An overview of the further known methods of detecting 5-methylcytosine may be gathered from the following review article: Rein, T., DePamphilis, M. L., Zorbas, H., Nucleic Acids Res. 1998, 26, 2255.
To date, barring few exceptions (e.g., Zeschnigk M, Lich C, Buiting K, Doerfler W, Horsthemke B. A single-tube PCR test for the diagnosis of Angelman and Prader-Willi syndrome based on allelic methylation differences at the SNRPN locus. Eur J Hum Genet. 1997 March-April; 5(2):94-8) the bisulfite technique is only used in research. Always, however, short, specific fragments of a known gene are amplified subsequent to a bisulfite treatment and either completely sequenced (Olek A, Walter J. The pre-implantation ontogeny of the H19 methylation imprint. Nat Genet. 1997 November; 17(3):275-6) or individual cytosine positions are detected by a primer extension reaction (Gonzalgo M L, Jones P A. Rapid quantitation of methylation differences at specific sites using methylation-sensitive single nucleotide primer extension (Ms-SNuPE). Nucleic Acids Res. 1997 June 15;25(12):2529-31, WO Patent 9500669) or by enzymatic digestion (Xiong Z, Laird P W. COBRA: a sensitive and quantitative DNA methylation assay. Nucleic Acids Res. 1997 June 15;25(12):2532-4). In addition, detection by hybridisation has also been described (Olek et al., WO 99 28498).
Further publications dealing with the use of the bisulfite technique for methylation detection in individual genes are: Grigg G, Clark S. Sequencing 5-methylcytosine residues in genomic DNA. Bioessays. 1994 June; 16(6):431-6, 431; Zeschnigk M, Schmitz B, Dittrich B, Buiting K, Horsthemke B, Doerfler W. Imprinted segments in the human genome: different DNA methylation patterns in the Prader-Willi/Angelman syndrome region as determined by the genomic sequencing method. Hum Mol Genet. 1997 March; 6(3):387-95; Feil R, Charlton J, Bird A P, Walter J, Reik W. Methylation analysis on individual chromosomes: improved protocol for bisulphite genomic sequencing. Nucleic Acids Res. 1994 February 25;22(4):695-6; Martin V, Ribieras S, Song-Wang X, Rio M C, Dante R. Genomic sequencing indicates a correlation between DNA hypomethylation in the 5′ region of the pS2 gene and its expression in human breast cancer cell lines. Gene. 1995 May 19;157(1-2):261-4; WO 97 46705, WO 95 15373 and WO 45560.
Fluorescence Resonance Energy Transfer (FRET)
Fluorescence resonance energy transfer (FRET) is an interaction between two molecules wherein the excited state of one molecule (the donor) transfers energy to the other molecule (the acceptor). The donor molecule is a fluorophore while the acceptor molecule may or may not be. The energy transfer occurs without the emission of photons, and is based on dipole-dipole interactions between the two molecules. Molecules that are commonly used in FRET include fluorescein, N,N,N′,N′-tetramethyl-6-carboxyrhodamine (TAMRA), 6-carboxy-X-rhodamine (ROX), 4-(4′-dimethylaminophenylazo) benzoic acid (DABCYL), and 5-(2′-aminoethyl)aminonaphthalene-1-sulfonic acid (EDANS). Basic conditions for FRET include the following:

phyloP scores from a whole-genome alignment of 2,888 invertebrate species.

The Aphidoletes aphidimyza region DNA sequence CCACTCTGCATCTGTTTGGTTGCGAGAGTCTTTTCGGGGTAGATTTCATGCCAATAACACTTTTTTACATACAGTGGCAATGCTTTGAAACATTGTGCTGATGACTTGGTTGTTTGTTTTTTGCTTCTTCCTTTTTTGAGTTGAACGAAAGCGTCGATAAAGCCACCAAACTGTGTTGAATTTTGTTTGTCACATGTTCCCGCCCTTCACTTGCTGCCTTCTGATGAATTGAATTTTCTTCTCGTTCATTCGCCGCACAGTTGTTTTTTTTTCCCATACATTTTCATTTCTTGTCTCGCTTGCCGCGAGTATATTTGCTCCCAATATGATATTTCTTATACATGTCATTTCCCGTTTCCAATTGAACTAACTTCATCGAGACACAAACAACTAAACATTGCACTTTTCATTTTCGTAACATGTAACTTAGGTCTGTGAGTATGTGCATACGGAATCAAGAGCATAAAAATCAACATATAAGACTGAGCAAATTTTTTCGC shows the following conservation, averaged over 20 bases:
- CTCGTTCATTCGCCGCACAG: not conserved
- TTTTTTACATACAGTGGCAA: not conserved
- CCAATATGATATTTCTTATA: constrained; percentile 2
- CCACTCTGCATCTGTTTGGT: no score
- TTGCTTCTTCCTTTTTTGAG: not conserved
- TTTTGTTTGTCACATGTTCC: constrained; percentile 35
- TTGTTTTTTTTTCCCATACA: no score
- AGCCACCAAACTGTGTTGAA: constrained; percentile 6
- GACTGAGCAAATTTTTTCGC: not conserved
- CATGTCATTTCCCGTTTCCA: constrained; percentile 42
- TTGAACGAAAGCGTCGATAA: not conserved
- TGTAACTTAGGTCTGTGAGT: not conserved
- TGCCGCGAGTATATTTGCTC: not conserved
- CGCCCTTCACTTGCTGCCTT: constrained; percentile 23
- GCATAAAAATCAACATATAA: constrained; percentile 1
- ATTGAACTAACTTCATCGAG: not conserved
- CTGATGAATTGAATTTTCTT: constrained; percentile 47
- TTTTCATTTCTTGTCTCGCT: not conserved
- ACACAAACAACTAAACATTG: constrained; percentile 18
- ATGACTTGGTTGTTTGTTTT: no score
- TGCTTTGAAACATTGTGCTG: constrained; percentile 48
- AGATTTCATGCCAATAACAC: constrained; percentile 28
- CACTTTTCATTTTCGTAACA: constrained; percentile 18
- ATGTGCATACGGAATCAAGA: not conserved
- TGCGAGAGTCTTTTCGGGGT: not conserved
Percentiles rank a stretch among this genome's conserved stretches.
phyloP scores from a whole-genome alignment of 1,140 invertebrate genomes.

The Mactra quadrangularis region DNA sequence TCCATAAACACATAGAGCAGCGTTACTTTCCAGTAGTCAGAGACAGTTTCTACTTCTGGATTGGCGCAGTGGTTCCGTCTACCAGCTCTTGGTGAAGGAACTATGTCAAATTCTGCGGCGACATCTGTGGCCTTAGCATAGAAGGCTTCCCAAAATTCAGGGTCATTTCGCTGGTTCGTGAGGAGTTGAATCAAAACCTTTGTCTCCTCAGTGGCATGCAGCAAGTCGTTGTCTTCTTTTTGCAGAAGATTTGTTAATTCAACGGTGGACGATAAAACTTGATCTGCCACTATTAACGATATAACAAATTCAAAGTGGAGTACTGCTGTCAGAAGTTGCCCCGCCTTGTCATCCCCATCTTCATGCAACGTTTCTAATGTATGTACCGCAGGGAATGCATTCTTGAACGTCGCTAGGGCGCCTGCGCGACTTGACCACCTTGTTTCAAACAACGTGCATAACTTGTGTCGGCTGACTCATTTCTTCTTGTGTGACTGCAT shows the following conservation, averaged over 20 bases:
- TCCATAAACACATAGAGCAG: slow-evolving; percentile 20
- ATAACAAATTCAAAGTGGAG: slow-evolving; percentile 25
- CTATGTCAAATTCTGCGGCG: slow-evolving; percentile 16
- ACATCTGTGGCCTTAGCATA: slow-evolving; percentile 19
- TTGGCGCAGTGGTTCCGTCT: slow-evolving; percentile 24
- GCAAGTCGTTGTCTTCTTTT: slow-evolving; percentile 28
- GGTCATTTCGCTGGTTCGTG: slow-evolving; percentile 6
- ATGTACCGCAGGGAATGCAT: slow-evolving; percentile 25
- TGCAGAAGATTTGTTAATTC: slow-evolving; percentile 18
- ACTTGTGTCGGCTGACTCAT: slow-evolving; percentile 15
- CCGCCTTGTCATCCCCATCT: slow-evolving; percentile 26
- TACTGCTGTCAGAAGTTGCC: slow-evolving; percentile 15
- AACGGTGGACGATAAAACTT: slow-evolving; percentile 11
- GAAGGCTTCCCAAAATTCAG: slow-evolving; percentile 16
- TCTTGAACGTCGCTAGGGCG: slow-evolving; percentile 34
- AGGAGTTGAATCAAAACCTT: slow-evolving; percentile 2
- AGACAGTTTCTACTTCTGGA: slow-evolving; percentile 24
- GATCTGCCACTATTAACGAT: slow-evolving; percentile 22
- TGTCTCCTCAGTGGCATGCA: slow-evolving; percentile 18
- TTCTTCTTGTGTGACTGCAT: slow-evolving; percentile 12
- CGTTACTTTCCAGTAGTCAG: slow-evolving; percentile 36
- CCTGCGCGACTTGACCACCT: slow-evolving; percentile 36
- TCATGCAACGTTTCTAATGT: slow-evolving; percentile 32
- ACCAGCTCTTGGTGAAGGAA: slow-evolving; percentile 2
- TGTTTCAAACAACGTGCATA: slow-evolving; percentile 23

The efficiency of the energy transfer (for a single donor-acceptor pair) is given by:
Förster distances are typically in the range of 30-60 Å. Therefore FRET can be used as a highly sensitive method of measuring microscopic distances, this is particularly useful within the field of molecular biology where it has been utilised in a number of ways. It has been used in the study of protein structure, assembly, distribution, conformation and interactions, as well as the study of cell membranes and immunoassays. FRET has also been used in a number of ways in the analysis of nucleic acids. This includes the analysis of the structure and conformation of nucleic acids, hybridisation, PCR, sequencing and primer extension assays.
Another class of probe labels include fluorescence quenchers. The emission spectra of a quencher overlaps with a, fluorescent dye such that the fluorescence of the fluorescent dye is substantially diminished, or quenched, by the phenomena of fluorescence resonance energy transfer “FRET” (Clegg (1992) Meth. Enzymol., 211:353-388). A fluorescent reporter dye and quencher joined in a configuration that permits energy transfer from the fluorophore to the quencher may result in a reduction of the fluorescence of the fluorescent dye. The reporter is a luminescent compound that can be excited either by chemical reaction, producing chemiluminescence, or by light adsorption, producing fluorescence. The quencher can interact with the reporter to alter its light emission, usually resulting in the decreased emission efficiency of the reporter. The efficiency of this quenching phenomenon is directly correlated with the distance between the reporter molecule and the quencher molecule (Yaron (1979)Analytical Biochemistry, 95:228-35).
Particular quenchers include but are not limited to rhodamine dyes such as tetramethyl-6-carboxyrhodamine (TAMRA) or tetrapropano-6-carboxyrhodamine (ROX) (Bergot, U.S. Pat. No. 5,366,860).
PCR is a commonly used technique that has been described, for example in U.S. Pat. Nos. 4,683,195, 4,683,202, and 4,800,159. Briefly, it is the amplification of a nucleic acid sequence by repetitive cycles of annealing and extending primer to single stranded nucleic acids followed by the denaturation of the resultant double stranded molecule. PCR, (and variations thereof) has a multitude of applications and is one of the key technologies involved in most forms of nucleic acid analysis and manipulation.